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The score is based off of two variables: time and accuracy. The time makes up 20% of the overall score, with accuracy the other 80%. The formula can be written as follows:
Where is score, is points from time, and is points from the exam, all in percent.
The score in time is a piecewise function, meant to allot full points to those who use half the max time or less. Afterwards, it linearly decreases until it hits zero points at the max time. The formula is shown as follows:
Where is the maximum time alloted for the exam. This ensures that "rushing" the exam will award no extra points compared to spending half the alloted time.
The accuracy function is based on a Danish paper, with modifications made to allow for multiple key (correct options) questions. Overall, it results in a value between -1 and 4 being awarded for each question. To get a score, you simply add all the points together and divide by the number of questions times four. The function is as follows:
For the inputs: is total number of options, is number of correctly chosen answers, is number of wrongly chosen answers, and is number of keys (correct options). This function awards zero points if all or none of the options are chosen, as they are equivalent. If only some options are chosen, the second equation is used, where is the number of points awarded, is number of points subtracted, and is used to scale the points. This will always be -1 if only wrong options are chosen, and +4 if only right options are chosen. Examples will be covered in a later section.
The equation for is:
The equation for is:
Similarly, the equation for is:
The zero removes undefined behavior of the natural log and fraction. The second function defines points when there is a single key. It was provided by the Danish paper on grading multiple choice questions. The third function, if present, flips the funciton by the horizontal axis. It follows the rule and can be extended to have more than two keys. However, it may not be reliable for more than two keys.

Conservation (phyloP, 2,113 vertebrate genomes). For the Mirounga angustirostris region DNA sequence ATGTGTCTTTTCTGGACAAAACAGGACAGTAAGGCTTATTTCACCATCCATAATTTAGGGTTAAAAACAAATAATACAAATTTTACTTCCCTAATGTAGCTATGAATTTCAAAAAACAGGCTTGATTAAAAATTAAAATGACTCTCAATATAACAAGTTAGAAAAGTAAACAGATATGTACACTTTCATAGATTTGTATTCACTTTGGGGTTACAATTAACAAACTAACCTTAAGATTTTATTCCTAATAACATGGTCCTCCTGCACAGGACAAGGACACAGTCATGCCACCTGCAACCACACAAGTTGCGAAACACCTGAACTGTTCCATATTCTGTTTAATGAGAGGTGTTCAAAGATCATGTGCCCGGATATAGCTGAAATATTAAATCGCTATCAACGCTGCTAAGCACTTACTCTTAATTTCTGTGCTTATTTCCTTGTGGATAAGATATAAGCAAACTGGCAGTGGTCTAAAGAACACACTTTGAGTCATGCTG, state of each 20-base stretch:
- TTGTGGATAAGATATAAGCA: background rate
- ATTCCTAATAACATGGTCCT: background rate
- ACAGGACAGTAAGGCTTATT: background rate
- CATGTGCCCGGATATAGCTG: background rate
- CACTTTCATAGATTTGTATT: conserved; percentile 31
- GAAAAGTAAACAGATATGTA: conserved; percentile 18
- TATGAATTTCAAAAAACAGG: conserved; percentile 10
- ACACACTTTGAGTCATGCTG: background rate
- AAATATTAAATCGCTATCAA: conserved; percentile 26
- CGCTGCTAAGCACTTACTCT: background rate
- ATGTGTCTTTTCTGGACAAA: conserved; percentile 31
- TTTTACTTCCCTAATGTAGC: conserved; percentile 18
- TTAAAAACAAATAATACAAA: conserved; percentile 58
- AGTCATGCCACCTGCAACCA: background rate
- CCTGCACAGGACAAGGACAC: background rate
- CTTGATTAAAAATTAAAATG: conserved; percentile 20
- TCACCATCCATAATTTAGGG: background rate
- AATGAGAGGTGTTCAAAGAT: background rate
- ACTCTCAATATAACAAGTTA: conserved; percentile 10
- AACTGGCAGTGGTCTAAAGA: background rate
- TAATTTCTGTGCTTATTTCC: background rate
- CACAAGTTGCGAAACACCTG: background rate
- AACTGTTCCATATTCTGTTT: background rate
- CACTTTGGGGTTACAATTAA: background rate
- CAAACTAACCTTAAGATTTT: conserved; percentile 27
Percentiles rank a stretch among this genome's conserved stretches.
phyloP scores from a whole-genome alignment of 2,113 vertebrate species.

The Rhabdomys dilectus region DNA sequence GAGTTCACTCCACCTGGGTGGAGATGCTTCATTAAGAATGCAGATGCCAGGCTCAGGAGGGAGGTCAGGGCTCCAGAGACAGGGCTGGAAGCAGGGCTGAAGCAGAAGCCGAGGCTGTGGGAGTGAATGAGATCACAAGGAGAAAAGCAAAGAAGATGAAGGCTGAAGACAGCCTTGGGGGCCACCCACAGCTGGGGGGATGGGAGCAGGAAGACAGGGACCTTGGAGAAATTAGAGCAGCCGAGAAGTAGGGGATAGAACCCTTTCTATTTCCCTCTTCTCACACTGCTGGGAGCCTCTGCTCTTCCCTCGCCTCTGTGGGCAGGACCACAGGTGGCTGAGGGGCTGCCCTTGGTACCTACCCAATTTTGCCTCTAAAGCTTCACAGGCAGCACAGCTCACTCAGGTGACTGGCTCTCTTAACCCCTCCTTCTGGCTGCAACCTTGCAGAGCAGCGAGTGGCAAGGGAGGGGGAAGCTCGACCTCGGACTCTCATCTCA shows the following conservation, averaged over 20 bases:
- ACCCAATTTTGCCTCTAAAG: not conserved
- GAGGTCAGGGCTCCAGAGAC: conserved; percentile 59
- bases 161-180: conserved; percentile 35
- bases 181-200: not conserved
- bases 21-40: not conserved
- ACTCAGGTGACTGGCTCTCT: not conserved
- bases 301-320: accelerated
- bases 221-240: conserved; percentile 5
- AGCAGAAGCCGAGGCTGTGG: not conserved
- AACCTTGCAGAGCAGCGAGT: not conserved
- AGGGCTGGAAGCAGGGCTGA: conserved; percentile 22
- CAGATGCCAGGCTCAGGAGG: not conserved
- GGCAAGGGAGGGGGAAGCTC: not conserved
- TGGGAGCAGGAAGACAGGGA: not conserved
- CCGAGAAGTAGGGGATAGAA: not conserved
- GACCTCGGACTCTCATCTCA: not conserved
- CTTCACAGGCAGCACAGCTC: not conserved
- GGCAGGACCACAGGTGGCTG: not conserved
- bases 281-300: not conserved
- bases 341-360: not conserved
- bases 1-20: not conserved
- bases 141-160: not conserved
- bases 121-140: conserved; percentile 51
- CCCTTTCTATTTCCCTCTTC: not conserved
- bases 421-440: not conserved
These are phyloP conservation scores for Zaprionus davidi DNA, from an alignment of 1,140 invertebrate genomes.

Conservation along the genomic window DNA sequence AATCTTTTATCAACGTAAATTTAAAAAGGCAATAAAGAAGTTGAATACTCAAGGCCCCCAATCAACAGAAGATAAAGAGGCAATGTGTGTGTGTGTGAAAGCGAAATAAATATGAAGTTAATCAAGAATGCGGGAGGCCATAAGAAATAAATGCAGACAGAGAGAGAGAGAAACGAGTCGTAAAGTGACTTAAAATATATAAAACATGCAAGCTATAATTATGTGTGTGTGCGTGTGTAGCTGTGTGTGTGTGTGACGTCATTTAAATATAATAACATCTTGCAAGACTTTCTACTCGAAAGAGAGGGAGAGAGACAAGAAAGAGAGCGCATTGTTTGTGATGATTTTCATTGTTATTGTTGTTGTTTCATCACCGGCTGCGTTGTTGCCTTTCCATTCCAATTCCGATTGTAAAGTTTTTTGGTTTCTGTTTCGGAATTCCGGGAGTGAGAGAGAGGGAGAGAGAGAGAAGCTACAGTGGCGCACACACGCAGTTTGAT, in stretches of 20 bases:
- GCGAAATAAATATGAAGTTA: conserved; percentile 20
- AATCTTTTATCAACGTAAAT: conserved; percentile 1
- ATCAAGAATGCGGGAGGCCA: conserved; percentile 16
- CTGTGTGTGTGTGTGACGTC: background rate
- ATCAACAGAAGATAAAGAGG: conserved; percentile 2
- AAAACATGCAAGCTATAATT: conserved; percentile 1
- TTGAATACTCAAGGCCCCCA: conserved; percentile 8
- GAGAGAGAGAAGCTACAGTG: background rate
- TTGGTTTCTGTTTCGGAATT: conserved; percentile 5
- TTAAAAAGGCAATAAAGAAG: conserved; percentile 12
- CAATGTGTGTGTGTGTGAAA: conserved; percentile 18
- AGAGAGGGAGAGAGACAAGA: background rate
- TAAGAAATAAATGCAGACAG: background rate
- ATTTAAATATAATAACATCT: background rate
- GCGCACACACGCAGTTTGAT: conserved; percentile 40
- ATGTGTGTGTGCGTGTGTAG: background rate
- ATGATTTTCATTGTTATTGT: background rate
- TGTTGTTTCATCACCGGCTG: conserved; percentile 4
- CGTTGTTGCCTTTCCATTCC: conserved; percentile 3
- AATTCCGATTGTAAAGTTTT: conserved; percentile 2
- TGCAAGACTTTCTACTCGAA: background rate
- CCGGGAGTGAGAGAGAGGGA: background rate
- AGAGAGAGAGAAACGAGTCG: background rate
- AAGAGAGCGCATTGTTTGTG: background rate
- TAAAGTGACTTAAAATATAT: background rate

There's not a lot of cases to cover for this, but I will give a couple examples. Assume that the exam is 60 minutes long, meaning you get full credit if you turn it in within 30 minutes.
Accuracy is a lot more interesting. For all examples, assume that there are five options.
First, we will cover the basic cases: none equivalent, all wrong, and all correct. The points awarded is capped at -1 for all wrong answers and +4 for all correct answers.
If both right and wrong answers are chosen, less points are awarded. The idea is that the student got it right, but was not as sure as an all-correct student. This tapers off from the maximum +4 down to 0. For these examples, assume that there is only one correct option:
This gets more complex if there are two correct options. Picking only one of the two options will award less points, then choosing both options. This is compounded by choosing wrong options. For these examples, assume there are two correct options:
If both correct options are chosen and wrong options are additionally picked, it simply follows the "one correct option" examples.
For an interactive view, check out the Desmos.